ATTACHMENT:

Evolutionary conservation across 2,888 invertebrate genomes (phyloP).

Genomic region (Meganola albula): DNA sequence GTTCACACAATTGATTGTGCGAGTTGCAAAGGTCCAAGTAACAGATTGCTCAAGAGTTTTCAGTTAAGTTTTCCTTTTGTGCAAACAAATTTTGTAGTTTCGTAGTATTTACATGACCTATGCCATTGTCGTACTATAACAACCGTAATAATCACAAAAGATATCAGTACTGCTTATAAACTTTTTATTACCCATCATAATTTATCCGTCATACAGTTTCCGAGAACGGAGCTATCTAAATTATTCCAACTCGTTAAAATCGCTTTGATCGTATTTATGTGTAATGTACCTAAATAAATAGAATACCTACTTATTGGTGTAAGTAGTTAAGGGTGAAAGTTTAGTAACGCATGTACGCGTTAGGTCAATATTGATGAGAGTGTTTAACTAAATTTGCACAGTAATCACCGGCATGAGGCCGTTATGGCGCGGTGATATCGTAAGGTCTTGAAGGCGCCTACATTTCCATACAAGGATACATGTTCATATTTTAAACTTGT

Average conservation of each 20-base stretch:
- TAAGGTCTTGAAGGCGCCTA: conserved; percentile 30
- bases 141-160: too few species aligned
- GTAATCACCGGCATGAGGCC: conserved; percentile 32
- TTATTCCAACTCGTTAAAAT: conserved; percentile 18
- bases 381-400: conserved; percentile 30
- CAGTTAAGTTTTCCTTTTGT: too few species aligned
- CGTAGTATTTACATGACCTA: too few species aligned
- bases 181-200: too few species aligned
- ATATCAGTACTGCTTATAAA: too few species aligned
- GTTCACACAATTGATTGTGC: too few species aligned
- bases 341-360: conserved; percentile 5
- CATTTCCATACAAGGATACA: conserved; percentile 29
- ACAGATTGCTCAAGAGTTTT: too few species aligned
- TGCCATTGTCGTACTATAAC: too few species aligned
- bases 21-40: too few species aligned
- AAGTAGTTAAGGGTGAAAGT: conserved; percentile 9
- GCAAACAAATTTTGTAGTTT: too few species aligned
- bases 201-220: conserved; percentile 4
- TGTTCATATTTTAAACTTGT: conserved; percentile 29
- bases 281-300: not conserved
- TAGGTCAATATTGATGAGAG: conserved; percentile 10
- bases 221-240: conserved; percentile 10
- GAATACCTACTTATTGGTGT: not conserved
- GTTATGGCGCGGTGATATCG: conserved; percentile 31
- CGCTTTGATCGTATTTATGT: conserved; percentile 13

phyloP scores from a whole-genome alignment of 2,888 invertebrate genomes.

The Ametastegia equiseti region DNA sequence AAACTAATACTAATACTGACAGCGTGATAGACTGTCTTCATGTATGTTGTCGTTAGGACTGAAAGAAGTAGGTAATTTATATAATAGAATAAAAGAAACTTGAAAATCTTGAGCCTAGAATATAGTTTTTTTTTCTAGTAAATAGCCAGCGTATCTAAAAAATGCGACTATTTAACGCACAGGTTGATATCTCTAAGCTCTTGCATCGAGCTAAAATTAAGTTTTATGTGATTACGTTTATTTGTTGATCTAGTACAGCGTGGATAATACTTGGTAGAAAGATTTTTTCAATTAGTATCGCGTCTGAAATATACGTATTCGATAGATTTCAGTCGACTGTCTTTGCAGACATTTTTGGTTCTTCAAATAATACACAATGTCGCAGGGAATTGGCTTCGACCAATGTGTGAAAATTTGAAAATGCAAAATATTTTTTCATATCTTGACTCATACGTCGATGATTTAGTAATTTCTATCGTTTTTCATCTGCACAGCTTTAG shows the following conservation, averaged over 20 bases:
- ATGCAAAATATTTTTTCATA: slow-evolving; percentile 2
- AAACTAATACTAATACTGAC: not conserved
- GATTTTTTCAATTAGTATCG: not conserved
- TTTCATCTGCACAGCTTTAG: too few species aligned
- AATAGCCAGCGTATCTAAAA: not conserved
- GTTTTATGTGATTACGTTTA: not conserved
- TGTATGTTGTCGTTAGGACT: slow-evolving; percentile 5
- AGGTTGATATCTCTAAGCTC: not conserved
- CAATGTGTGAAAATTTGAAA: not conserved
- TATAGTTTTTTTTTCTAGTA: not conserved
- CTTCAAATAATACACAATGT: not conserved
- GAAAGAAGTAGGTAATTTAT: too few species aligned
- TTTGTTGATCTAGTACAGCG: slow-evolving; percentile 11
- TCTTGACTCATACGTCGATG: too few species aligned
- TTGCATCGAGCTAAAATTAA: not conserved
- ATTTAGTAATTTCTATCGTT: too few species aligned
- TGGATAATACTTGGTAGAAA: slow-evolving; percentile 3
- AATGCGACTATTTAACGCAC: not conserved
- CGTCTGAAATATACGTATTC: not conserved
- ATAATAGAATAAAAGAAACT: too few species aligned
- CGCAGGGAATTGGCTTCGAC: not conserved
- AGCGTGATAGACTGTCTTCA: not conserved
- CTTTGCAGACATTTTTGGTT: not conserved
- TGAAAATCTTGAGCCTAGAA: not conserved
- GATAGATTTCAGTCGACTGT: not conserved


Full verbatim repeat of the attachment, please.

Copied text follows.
Evolutionary conservation across 2,888 invertebrate genomes (phyloP).

Genomic region (Meganola albula): DNA sequence GTTCACACAATTGATTGTGCGAGTTGCAAAGGTCCAAGTAACAGATTGCTCAAGAGTTTTCAGTTAAGTTTTCCTTTTGTGCAAACAAATTTTGTAGTTTCGTAGTATTTACATGACCTATGCCATTGTCGTACTATAACAACCGTAATAATCACAAAAGATATCAGTACTGCTTATAAACTTTTTATTACCCATCATAATTTATCCGTCATACAGTTTCCGAGAACGGAGCTATCTAAATTATTCCAACTCGTTAAAATCGCTTTGATCGTATTTATGTGTAATGTACCTAAATAAATAGAATACCTACTTATTGGTGTAAGTAGTTAAGGGTGAAAGTTTAGTAACGCATGTACGCGTTAGGTCAATATTGATGAGAGTGTTTAACTAAATTTGCACAGTAATCACCGGCATGAGGCCGTTATGGCGCGGTGATATCGTAAGGTCTTGAAGGCGCCTACATTTCCATACAAGGATACATGTTCATATTTTAAACTTGT

Average conservation of each 20-base stretch:
- TAAGGTCTTGAAGGCGCCTA: conserved; percentile 30
- bases 141-160: too few species aligned
- GTAATCACCGGCATGAGGCC: conserved; percentile 32
- TTATTCCAACTCGTTAAAAT: conserved; percentile 18
- bases 381-400: conserved; percentile 30
- CAGTTAAGTTTTCCTTTTGT: too few species aligned
- CGTAGTATTTACATGACCTA: too few species aligned
- bases 181-200: too few species aligned
- ATATCAGTACTGCTTATAAA: too few species aligned
- GTTCACACAATTGATTGTGC: too few species aligned
- bases 341-360: conserved; percentile 5
- CATTTCCATACAAGGATACA: conserved; percentile 29
- ACAGATTGCTCAAGAGTTTT: too few species aligned
- TGCCATTGTCGTACTATAAC: too few species aligned
- bases 21-40: too few species aligned
- AAGTAGTTAAGGGTGAAAGT: conserved; percentile 9
- GCAAACAAATTTTGTAGTTT: too few species aligned
- bases 201-220: conserved; percentile 4
- TGTTCATATTTTAAACTTGT: conserved; percentile 29
- bases 281-300: not conserved
- TAGGTCAATATTGATGAGAG: conserved; percentile 10
- bases 221-240: conserved; percentile 10
- GAATACCTACTTATTGGTGT: not conserved
- GTTATGGCGCGGTGATATCG: conserved; percentile 31
- CGCTTTGATCGTATTTATGT: conserved; percentile 13

phyloP scores from a whole-genome alignment of 2,888 invertebrate genomes.

The Ametastegia equiseti region DNA sequence AAACTAATACTAATACTGACAGCGTGATAGACTGTCTTCATGTATGTTGTCGTTAGGACTGAAAGAAGTAGGTAATTTATATAATAGAATAAAAGAAACTTGAAAATCTTGAGCCTAGAATATAGTTTTTTTTTCTAGTAAATAGCCAGCGTATCTAAAAAATGCGACTATTTAACGCACAGGTTGATATCTCTAAGCTCTTGCATCGAGCTAAAATTAAGTTTTATGTGATTACGTTTATTTGTTGATCTAGTACAGCGTGGATAATACTTGGTAGAAAGATTTTTTCAATTAGTATCGCGTCTGAAATATACGTATTCGATAGATTTCAGTCGACTGTCTTTGCAGACATTTTTGGTTCTTCAAATAATACACAATGTCGCAGGGAATTGGCTTCGACCAATGTGTGAAAATTTGAAAATGCAAAATATTTTTTCATATCTTGACTCATACGTCGATGATTTAGTAATTTCTATCGTTTTTCATCTGCACAGCTTTAG shows the following conservation, averaged over 20 bases:
- ATGCAAAATATTTTTTCATA: slow-evolving; percentile 2
- AAACTAATACTAATACTGAC: not conserved
- GATTTTTTCAATTAGTATCG: not conserved
- TTTCATCTGCACAGCTTTAG: too few species aligned
- AATAGCCAGCGTATCTAAAA: not conserved
- GTTTTATGTGATTACGTTTA: not conserved
- TGTATGTTGTCGTTAGGACT: slow-evolving; percentile 5
- AGGTTGATATCTCTAAGCTC: not conserved
- CAATGTGTGAAAATTTGAAA: not conserved
- TATAGTTTTTTTTTCTAGTA: not conserved
- CTTCAAATAATACACAATGT: not conserved
- GAAAGAAGTAGGTAATTTAT: too few species aligned
- TTTGTTGATCTAGTACAGCG: slow-evolving; percentile 11
- TCTTGACTCATACGTCGATG: too few species aligned
- TTGCATCGAGCTAAAATTAA: not conserved
- ATTTAGTAATTTCTATCGTT: too few species aligned
- TGGATAATACTTGGTAGAAA: slow-evolving; percentile 3
- AATGCGACTATTTAACGCAC: not conserved
- CGTCTGAAATATACGTATTC: not conserved
- ATAATAGAATAAAAGAAACT: too few species aligned
- CGCAGGGAATTGGCTTCGAC: not conserved
- AGCGTGATAGACTGTCTTCA: not conserved
- CTTTGCAGACATTTTTGGTT: not conserved
- TGAAAATCTTGAGCCTAGAA: not conserved
- GATAGATTTCAGTCGACTGT: not conserved